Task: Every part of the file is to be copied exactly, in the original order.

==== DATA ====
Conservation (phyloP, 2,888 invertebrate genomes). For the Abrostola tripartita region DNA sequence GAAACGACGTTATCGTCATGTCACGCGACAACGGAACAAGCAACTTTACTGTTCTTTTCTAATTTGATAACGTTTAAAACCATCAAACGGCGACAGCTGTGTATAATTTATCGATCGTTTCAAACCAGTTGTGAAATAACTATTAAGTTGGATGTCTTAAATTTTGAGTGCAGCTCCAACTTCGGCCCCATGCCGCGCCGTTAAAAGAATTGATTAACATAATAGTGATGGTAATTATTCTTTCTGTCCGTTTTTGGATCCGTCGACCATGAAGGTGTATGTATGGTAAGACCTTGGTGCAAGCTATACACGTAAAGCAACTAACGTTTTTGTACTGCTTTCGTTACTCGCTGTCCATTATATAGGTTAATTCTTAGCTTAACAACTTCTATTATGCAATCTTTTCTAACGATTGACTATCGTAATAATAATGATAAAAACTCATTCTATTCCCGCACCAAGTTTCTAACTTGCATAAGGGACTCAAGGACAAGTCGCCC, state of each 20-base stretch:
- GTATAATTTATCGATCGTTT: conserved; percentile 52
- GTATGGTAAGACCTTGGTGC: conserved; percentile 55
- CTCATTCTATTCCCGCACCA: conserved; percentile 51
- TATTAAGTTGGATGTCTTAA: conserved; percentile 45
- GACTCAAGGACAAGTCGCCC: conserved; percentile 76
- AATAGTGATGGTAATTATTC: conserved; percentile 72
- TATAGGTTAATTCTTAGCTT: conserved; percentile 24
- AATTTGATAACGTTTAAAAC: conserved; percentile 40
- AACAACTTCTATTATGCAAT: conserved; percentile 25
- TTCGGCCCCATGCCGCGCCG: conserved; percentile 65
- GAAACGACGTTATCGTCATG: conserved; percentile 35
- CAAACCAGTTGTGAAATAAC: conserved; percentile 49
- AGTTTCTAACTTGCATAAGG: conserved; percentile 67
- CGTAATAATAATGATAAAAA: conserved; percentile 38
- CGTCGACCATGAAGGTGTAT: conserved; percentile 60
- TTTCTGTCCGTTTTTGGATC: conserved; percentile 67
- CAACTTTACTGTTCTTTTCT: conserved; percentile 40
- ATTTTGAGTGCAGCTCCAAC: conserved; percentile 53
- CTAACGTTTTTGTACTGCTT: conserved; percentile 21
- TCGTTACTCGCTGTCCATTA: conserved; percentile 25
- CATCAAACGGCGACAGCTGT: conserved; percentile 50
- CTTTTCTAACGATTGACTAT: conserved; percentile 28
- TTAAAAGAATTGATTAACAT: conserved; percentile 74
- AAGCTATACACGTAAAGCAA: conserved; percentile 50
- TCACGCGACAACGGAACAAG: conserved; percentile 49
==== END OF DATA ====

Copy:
Conservation (phyloP, 2,888 invertebrate genomes). For the Abrostola tripartita region DNA sequence GAAACGACGTTATCGTCATGTCACGCGACAACGGAACAAGCAACTTTACTGTTCTTTTCTAATTTGATAACGTTTAAAACCATCAAACGGCGACAGCTGTGTATAATTTATCGATCGTTTCAAACCAGTTGTGAAATAACTATTAAGTTGGATGTCTTAAATTTTGAGTGCAGCTCCAACTTCGGCCCCATGCCGCGCCGTTAAAAGAATTGATTAACATAATAGTGATGGTAATTATTCTTTCTGTCCGTTTTTGGATCCGTCGACCATGAAGGTGTATGTATGGTAAGACCTTGGTGCAAGCTATACACGTAAAGCAACTAACGTTTTTGTACTGCTTTCGTTACTCGCTGTCCATTATATAGGTTAATTCTTAGCTTAACAACTTCTATTATGCAATCTTTTCTAACGATTGACTATCGTAATAATAATGATAAAAACTCATTCTATTCCCGCACCAAGTTTCTAACTTGCATAAGGGACTCAAGGACAAGTCGCCC, state of each 20-base stretch:
- GTATAATTTATCGATCGTTT: conserved; percentile 52
- GTATGGTAAGACCTTGGTGC: conserved; percentile 55
- CTCATTCTATTCCCGCACCA: conserved; percentile 51
- TATTAAGTTGGATGTCTTAA: conserved; percentile 45
- GACTCAAGGACAAGTCGCCC: conserved; percentile 76
- AATAGTGATGGTAATTATTC: conserved; percentile 72
- TATAGGTTAATTCTTAGCTT: conserved; percentile 24
- AATTTGATAACGTTTAAAAC: conserved; percentile 40
- AACAACTTCTATTATGCAAT: conserved; percentile 25
- TTCGGCCCCATGCCGCGCCG: conserved; percentile 65
- GAAACGACGTTATCGTCATG: conserved; percentile 35
- CAAACCAGTTGTGAAATAAC: conserved; percentile 49
- AGTTTCTAACTTGCATAAGG: conserved; percentile 67
- CGTAATAATAATGATAAAAA: conserved; percentile 38
- CGTCGACCATGAAGGTGTAT: conserved; percentile 60
- TTTCTGTCCGTTTTTGGATC: conserved; percentile 67
- CAACTTTACTGTTCTTTTCT: conserved; percentile 40
- ATTTTGAGTGCAGCTCCAAC: conserved; percentile 53
- CTAACGTTTTTGTACTGCTT: conserved; percentile 21
- TCGTTACTCGCTGTCCATTA: conserved; percentile 25
- CATCAAACGGCGACAGCTGT: conserved; percentile 50
- CTTTTCTAACGATTGACTAT: conserved; percentile 28
- TTAAAAGAATTGATTAACAT: conserved; percentile 74
- AAGCTATACACGTAAAGCAA: conserved; percentile 50
- TCACGCGACAACGGAACAAG: conserved; percentile 49